When I went to my first psychiatrist back in about 1993 or 1994, he asked me if I suffered from anxiety. I had never understood what this anxiety I had read about entailed. Was it a sad feeling? Was it an angry feeling? I couldn't put my finger on what that word was pointing to, so I assumed I had never felt it. I told him that I must be a very calm person, because I had never experienced this anxiety he asked about. "I think you have a lot of it," he said. "I think that it is probably with you all of the time, and I think its omnipresence in your life has made you blind to it and its impact." He was a smart man.
Of course, when I make major life changes, this general anxiety skyrockets. It's how I do. So, when I quit my job at the shoe store so that I could work freelance from home full time, I felt both elated and COMPLETELY FREAKED OUT OH HOLY HELL WHAT IN GOD'S NAME HAD I DONE I DON'T KNOW HOW TO DO ANYTHING.
I love the decision I've made, and I'm fairly confident that I won't be reduced to lining up with my cats to eat out of their kibble bowl, but it's a scary thing to suddenly be your own boss, accountant, manager, salesperson, secretary, and coffee jockey. No one's told me how to do any of this. It's easy to feel like I'm the only one flying this ship from my kitchen table straight into the dumpster just up the alley, because I have no boss daddy to assure me that I will have clients next June.
I woke up feeling quite contented this morning, though, because my dreams have stepped up to take care of me again. Just before I woke up, I was caught in this long dream about my life replayed as if it had been bathed throughout in mediocrity. The pain in it was terrible. Everything was a stab to the heart: my passionless marriage, my high school reunion, my dream husband's desire for children, the suburban bungalow. The concession to convention and necessity over pursuing a more passionate life wove a deep thread of grief and exhaustion through every experience. It's not that that kind of life can't have passion in it, but it's not a life I could have led, and, in my dream mind, I cried for every piece of me that it could not hold.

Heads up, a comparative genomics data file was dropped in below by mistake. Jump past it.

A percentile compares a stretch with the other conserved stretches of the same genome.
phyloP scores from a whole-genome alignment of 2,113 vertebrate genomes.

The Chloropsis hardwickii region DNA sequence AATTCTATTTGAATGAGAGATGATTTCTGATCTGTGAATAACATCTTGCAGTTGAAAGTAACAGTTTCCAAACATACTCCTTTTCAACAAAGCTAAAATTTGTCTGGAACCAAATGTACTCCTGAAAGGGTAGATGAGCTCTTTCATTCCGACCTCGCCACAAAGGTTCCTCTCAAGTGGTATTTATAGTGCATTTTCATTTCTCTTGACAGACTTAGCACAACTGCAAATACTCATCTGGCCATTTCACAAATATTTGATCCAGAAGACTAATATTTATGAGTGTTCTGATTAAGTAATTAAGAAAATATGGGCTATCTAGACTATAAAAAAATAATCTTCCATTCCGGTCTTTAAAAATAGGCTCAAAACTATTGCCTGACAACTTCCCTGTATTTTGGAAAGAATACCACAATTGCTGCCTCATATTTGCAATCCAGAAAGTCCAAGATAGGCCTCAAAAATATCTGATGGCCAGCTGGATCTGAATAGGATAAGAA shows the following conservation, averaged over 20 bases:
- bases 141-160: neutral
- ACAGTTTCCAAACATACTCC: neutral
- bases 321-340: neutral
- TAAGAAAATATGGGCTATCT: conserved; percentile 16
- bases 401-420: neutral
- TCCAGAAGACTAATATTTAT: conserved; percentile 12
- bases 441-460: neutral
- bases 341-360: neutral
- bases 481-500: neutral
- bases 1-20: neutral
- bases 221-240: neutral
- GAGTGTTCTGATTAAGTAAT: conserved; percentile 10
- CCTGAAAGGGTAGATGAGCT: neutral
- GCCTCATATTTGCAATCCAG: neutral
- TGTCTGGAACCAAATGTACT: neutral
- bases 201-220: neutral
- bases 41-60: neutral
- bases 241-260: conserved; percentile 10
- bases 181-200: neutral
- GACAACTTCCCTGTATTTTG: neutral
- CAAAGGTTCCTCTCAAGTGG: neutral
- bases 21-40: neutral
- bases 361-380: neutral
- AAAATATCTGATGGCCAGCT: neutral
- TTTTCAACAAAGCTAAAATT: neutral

I woke up relieved to be who I am doing what I do. Having kids would make this more difficult. Having a mortgage would make this more difficult. The burden of a car would make this more difficult. My life, the one it turns out I actually like, is only possible right now because of how it differs from the one I thought my family and culture dreamed for me back in December of 1972.
There are few standards against which I feel I can measure my life, and this used to shake me. How would I know when I was successful? How would I know when I was good at what I did? How would other people be able understand me within the context of the shape my life has taken? This person that I am with my outlaw blend of gender, sexuality, religion, and cultural aesthetics: how do I know when I am following my creative pull and when I am tipping over into becoming the desperado, however gentle?
The longer I live with myself, the more comfortable I become with trusting that I am neither completely lost nor on the verge of shooting up the joint. We're good with ourselves, me and I.
I might find myself panicking at my makeshift desk, because my future has no tidy map, but no one's does, really, in the end. Had I been on the road I thought my family would have mapped for me with a house and children and a car, that would have been interrupted by cervical cancer, anyway. This is how life works. You don't get what you want, and then you get something you never imagined for yourself, and then you get something you want, and then the whole thing gets tossed over for something else, and then you keep going. It's hard, sometimes rewarding, and often unexpected. It's all very messy, and these maps we see charted out for us, the ones we think we see other people navigate better and more accurately than we do? They don't exist. They are a myth our scared hearts would like to be real, but our brave hearts know better.
And so, I'll probably keep panicking, because that's how I do, but I'll do it knowing that this is the road my heart takes. We're good with ourselves, me and I.
PS. Listen to Iggy Pop's "The Passenger". I listen to it when I want to remember how things are.